Cleft Care

The optimal outcome of cleft care is a healthy and happy, well-adjusted person who can achieve their full potential with no long-term disability or health problems: Q&A with Prof. Peter Mossey

Peter Mossey

Cleft lip and palate (clefts) are the most common birth difference of the face and mouth. Clefts occur when parts of the lip and/or palate do not fuse together during fetal development, which can lead to difficulties with feeding and even survival following birth.

Cleft lip can affect as many as 1 in 500 births, yet many children never receive the reconstructive surgery they need.

FDI spoke with Prof. Peter Mossey ahead of the talk Addressing Gaps in Global Cleft Dental Education & Care, in which he is one of the featured speakers, on 24 July from 5:00 to 6:15 PM CEST.

This session is organized by FDI and Smile Train (with support from GSK Consumer Healthcare) and will be held during the 100% virtual 2021 International Association for Dental Research (IADR) General Session from 21 to 24 July.  

Prof. Mossey is the associate dean for internationalization at the University of Dundee Dental School and director of the WHO Collaborating Centre for Craniofacial Anomalies. He is the leader for the Craniofacial Anomalies theme in the WHO Global Burden of Disease Birth Defects Initiative.

He is also an expert and chair of the FDI – Smile Train Oral Health in Comprehensive Cleft Care project, which has published oral health and dental care guidelines and will soon release training programs for community dentists, cleft teams and families affected by cleft worldwide.

Below is an excerpt of our conversation.

Why is good oral health essential for the overall health of a child with cleft?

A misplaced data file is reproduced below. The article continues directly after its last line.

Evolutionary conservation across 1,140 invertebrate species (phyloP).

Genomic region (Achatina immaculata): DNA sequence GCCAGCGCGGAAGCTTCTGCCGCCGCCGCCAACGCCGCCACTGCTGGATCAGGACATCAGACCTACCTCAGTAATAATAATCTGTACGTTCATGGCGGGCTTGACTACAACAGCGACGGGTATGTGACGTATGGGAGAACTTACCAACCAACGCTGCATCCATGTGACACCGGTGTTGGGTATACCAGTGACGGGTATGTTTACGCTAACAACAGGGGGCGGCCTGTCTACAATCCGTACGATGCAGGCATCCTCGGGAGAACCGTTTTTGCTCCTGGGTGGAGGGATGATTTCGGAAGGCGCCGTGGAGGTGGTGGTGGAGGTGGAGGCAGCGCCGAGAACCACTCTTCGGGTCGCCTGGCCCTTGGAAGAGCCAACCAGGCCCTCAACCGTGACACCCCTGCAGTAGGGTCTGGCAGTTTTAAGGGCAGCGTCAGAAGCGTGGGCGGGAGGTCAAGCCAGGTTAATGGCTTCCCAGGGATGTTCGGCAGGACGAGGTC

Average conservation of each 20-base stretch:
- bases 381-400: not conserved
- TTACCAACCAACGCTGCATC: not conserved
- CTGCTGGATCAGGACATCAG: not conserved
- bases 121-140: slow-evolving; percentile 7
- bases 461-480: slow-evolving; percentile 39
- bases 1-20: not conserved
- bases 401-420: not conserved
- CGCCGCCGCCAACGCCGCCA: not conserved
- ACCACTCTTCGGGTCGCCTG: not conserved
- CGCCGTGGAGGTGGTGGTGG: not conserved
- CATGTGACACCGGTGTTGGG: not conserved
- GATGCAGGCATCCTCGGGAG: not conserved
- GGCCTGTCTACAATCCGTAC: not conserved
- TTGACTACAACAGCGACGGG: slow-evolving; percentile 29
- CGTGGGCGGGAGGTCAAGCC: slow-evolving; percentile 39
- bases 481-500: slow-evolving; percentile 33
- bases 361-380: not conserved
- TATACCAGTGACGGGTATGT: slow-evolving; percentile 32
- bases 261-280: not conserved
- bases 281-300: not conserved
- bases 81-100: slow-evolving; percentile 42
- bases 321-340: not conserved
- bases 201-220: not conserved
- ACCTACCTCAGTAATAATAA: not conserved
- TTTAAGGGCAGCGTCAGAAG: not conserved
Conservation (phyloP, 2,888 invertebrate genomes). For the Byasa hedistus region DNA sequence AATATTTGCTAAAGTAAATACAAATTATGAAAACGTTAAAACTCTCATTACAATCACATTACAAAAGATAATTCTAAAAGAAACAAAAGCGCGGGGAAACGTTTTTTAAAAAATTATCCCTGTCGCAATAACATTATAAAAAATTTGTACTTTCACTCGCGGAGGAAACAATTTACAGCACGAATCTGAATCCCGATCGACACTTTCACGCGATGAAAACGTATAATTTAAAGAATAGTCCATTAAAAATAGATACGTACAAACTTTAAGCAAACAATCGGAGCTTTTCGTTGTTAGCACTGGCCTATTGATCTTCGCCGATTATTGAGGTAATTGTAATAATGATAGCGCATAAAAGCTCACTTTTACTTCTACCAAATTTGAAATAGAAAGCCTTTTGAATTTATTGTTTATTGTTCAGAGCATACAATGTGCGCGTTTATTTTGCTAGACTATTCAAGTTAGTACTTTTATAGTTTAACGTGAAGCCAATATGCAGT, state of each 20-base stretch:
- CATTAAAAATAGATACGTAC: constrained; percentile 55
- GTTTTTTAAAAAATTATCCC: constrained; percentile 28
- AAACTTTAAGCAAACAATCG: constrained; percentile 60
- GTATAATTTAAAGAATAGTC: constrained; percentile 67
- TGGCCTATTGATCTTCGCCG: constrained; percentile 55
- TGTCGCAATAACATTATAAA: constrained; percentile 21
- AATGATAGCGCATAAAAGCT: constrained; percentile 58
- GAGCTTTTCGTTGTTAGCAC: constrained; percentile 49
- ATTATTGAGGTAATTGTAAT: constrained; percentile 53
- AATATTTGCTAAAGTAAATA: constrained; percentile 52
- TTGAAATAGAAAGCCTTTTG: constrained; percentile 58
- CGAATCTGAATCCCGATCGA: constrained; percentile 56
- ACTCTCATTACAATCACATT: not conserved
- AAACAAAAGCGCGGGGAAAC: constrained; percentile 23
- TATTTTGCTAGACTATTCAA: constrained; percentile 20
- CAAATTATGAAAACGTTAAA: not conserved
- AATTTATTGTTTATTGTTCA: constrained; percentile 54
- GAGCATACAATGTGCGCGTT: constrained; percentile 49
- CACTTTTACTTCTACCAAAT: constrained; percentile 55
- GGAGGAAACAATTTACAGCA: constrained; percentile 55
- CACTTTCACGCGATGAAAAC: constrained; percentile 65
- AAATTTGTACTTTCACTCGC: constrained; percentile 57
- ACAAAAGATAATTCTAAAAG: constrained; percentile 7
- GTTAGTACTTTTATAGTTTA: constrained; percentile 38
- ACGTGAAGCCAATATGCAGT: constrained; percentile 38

In children good health of the deciduous dentition is of tremendous importance (which is why referring to deciduous dentition as the primary dentition is a good terminology). It is very important to avoid the need for restorative procedures and to avoid dental pain and discomfort as children born with clefts have excessive exposure to medical and dental care services because of their cleft. It is also known that early loss of primary molars results in mesial drift of first permanent molars leaving insufficient space for eruption of the permanent teeth, which inevitably complicates orthodontic treatment. Such treatment may entail maxillary arch expansion which is greatly complicated if teeth are missing.

Avoiding dental decay also improves appearance of the teeth and therefore self-esteem, but most importantly adoption of good oral health and oral hygiene habits ensures the parents and children gain useful behavioural life skills.

Sugary snacks and sugar sweetened beverages are not only damaging to the dental health – they are also detrimental to overall health. Regular tooth-brushing and healthy diet are therefore part of general health and well-being, and such habits if learned young are more likely to be sustained.

This is part of the philosophy for the integration of oral health into general health using the common risk factor (CRF) approach with primary prevention of noncommunicable diseases (NCDs).

What are the consequences for a child’s oral health and overall health if they do not have timely access to cleft surgery?

Access to cleft surgery is a tremendously complex issue that pertains almost exclusively to low-resource settings, in that with high-resource settings there is generally no issue with access to timely paediatric surgery and appropriately trained multidisciplinary cleft teams.

To contrast this to the situation in low-resource settings such as India, parts of Southeast Asia (such as the Philippines and Indonesia), rural China and sub-Saharan Africa, research has revealed that the consequences of being unable to access paediatric surgical services in these countries is often death. The infant mortality rate is a result of a complex array of cultural, social and economic factors such as catastrophic expenditure, perceived burden of care and stigma in local communities.

Another concept in the developing world is the prospect of delayed surgery. This has both functional and psychological implications such as difficulties with breastfeeding at birth, plus feeding, hearing and speech and language development in the early years. Even with good cleft repairs, and in both low-middle-income countries (LMICs) and high-income country (HIC) settings, it is known that because of appearance this may result in bullying and psychological stigma, with significant psychosocial implications particularly in the late childhood and early teenage years.